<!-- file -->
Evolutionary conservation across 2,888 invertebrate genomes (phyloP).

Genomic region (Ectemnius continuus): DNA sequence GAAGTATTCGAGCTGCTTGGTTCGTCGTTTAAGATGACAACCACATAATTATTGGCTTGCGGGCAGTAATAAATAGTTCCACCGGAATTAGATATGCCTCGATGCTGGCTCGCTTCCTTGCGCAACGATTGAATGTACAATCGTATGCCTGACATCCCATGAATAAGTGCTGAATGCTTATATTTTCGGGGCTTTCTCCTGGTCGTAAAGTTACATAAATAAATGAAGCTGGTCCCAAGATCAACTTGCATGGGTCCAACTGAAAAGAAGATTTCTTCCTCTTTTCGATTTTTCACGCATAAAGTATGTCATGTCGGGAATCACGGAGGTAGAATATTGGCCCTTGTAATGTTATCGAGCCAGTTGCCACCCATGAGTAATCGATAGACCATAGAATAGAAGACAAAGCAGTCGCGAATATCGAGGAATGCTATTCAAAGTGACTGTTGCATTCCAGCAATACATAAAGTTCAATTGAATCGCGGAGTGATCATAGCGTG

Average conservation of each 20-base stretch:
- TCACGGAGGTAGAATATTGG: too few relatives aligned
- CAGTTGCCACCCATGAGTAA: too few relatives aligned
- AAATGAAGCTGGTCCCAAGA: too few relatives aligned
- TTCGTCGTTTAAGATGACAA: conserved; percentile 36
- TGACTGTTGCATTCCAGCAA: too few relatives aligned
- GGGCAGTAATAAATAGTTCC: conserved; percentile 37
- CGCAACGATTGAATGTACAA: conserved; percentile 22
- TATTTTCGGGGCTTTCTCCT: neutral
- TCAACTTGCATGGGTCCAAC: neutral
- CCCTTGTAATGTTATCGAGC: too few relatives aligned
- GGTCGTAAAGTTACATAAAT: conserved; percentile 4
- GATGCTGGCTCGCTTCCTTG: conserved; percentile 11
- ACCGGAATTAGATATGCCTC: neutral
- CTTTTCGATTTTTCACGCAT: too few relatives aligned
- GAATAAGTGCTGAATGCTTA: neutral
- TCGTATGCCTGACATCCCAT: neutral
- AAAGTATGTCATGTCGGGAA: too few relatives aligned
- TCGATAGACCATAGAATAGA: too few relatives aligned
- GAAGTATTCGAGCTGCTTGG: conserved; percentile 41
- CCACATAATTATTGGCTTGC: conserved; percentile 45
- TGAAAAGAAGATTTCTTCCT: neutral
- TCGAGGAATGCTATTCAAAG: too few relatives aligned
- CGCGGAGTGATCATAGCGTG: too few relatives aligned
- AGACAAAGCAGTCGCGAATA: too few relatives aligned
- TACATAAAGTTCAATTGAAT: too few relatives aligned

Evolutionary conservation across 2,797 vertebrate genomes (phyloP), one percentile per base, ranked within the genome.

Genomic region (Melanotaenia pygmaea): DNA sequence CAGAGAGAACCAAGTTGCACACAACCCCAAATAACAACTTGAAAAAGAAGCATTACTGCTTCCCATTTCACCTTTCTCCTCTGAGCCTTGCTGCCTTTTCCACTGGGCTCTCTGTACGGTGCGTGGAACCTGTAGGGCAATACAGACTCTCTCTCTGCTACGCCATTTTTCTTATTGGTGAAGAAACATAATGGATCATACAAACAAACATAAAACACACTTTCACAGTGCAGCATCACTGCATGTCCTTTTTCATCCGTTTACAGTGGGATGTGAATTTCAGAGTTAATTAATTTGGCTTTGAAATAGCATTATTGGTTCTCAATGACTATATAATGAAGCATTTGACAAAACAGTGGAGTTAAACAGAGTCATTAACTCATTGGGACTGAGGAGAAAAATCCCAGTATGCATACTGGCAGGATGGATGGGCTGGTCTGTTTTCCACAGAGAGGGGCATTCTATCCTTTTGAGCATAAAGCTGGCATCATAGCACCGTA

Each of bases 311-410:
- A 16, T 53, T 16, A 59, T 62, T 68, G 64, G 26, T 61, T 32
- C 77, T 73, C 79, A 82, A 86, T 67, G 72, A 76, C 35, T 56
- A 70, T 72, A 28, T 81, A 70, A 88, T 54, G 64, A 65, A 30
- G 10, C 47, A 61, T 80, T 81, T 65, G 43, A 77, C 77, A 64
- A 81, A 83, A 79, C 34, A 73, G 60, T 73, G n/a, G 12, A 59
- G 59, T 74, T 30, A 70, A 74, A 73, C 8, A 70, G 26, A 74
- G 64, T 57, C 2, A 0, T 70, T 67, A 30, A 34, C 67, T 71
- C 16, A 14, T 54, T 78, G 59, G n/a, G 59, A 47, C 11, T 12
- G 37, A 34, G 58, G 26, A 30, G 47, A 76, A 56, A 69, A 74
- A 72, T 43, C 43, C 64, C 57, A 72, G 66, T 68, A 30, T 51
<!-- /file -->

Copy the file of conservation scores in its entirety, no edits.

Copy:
Evolutionary conservation across 2,888 invertebrate genomes (phyloP).

Genomic region (Ectemnius continuus): DNA sequence GAAGTATTCGAGCTGCTTGGTTCGTCGTTTAAGATGACAACCACATAATTATTGGCTTGCGGGCAGTAATAAATAGTTCCACCGGAATTAGATATGCCTCGATGCTGGCTCGCTTCCTTGCGCAACGATTGAATGTACAATCGTATGCCTGACATCCCATGAATAAGTGCTGAATGCTTATATTTTCGGGGCTTTCTCCTGGTCGTAAAGTTACATAAATAAATGAAGCTGGTCCCAAGATCAACTTGCATGGGTCCAACTGAAAAGAAGATTTCTTCCTCTTTTCGATTTTTCACGCATAAAGTATGTCATGTCGGGAATCACGGAGGTAGAATATTGGCCCTTGTAATGTTATCGAGCCAGTTGCCACCCATGAGTAATCGATAGACCATAGAATAGAAGACAAAGCAGTCGCGAATATCGAGGAATGCTATTCAAAGTGACTGTTGCATTCCAGCAATACATAAAGTTCAATTGAATCGCGGAGTGATCATAGCGTG

Average conservation of each 20-base stretch:
- TCACGGAGGTAGAATATTGG: too few relatives aligned
- CAGTTGCCACCCATGAGTAA: too few relatives aligned
- AAATGAAGCTGGTCCCAAGA: too few relatives aligned
- TTCGTCGTTTAAGATGACAA: conserved; percentile 36
- TGACTGTTGCATTCCAGCAA: too few relatives aligned
- GGGCAGTAATAAATAGTTCC: conserved; percentile 37
- CGCAACGATTGAATGTACAA: conserved; percentile 22
- TATTTTCGGGGCTTTCTCCT: neutral
- TCAACTTGCATGGGTCCAAC: neutral
- CCCTTGTAATGTTATCGAGC: too few relatives aligned
- GGTCGTAAAGTTACATAAAT: conserved; percentile 4
- GATGCTGGCTCGCTTCCTTG: conserved; percentile 11
- ACCGGAATTAGATATGCCTC: neutral
- CTTTTCGATTTTTCACGCAT: too few relatives aligned
- GAATAAGTGCTGAATGCTTA: neutral
- TCGTATGCCTGACATCCCAT: neutral
- AAAGTATGTCATGTCGGGAA: too few relatives aligned
- TCGATAGACCATAGAATAGA: too few relatives aligned
- GAAGTATTCGAGCTGCTTGG: conserved; percentile 41
- CCACATAATTATTGGCTTGC: conserved; percentile 45
- TGAAAAGAAGATTTCTTCCT: neutral
- TCGAGGAATGCTATTCAAAG: too few relatives aligned
- CGCGGAGTGATCATAGCGTG: too few relatives aligned
- AGACAAAGCAGTCGCGAATA: too few relatives aligned
- TACATAAAGTTCAATTGAAT: too few relatives aligned

Evolutionary conservation across 2,797 vertebrate genomes (phyloP), one percentile per base, ranked within the genome.

Genomic region (Melanotaenia pygmaea): DNA sequence CAGAGAGAACCAAGTTGCACACAACCCCAAATAACAACTTGAAAAAGAAGCATTACTGCTTCCCATTTCACCTTTCTCCTCTGAGCCTTGCTGCCTTTTCCACTGGGCTCTCTGTACGGTGCGTGGAACCTGTAGGGCAATACAGACTCTCTCTCTGCTACGCCATTTTTCTTATTGGTGAAGAAACATAATGGATCATACAAACAAACATAAAACACACTTTCACAGTGCAGCATCACTGCATGTCCTTTTTCATCCGTTTACAGTGGGATGTGAATTTCAGAGTTAATTAATTTGGCTTTGAAATAGCATTATTGGTTCTCAATGACTATATAATGAAGCATTTGACAAAACAGTGGAGTTAAACAGAGTCATTAACTCATTGGGACTGAGGAGAAAAATCCCAGTATGCATACTGGCAGGATGGATGGGCTGGTCTGTTTTCCACAGAGAGGGGCATTCTATCCTTTTGAGCATAAAGCTGGCATCATAGCACCGTA

Each of bases 311-410:
- A 16, T 53, T 16, A 59, T 62, T 68, G 64, G 26, T 61, T 32
- C 77, T 73, C 79, A 82, A 86, T 67, G 72, A 76, C 35, T 56
- A 70, T 72, A 28, T 81, A 70, A 88, T 54, G 64, A 65, A 30
- G 10, C 47, A 61, T 80, T 81, T 65, G 43, A 77, C 77, A 64
- A 81, A 83, A 79, C 34, A 73, G 60, T 73, G n/a, G 12, A 59
- G 59, T 74, T 30, A 70, A 74, A 73, C 8, A 70, G 26, A 74
- G 64, T 57, C 2, A 0, T 70, T 67, A 30, A 34, C 67, T 71
- C 16, A 14, T 54, T 78, G 59, G n/a, G 59, A 47, C 11, T 12
- G 37, A 34, G 58, G 26, A 30, G 47, A 76, A 56, A 69, A 74
- A 72, T 43, C 43, C 64, C 57, A 72, G 66, T 68, A 30, T 51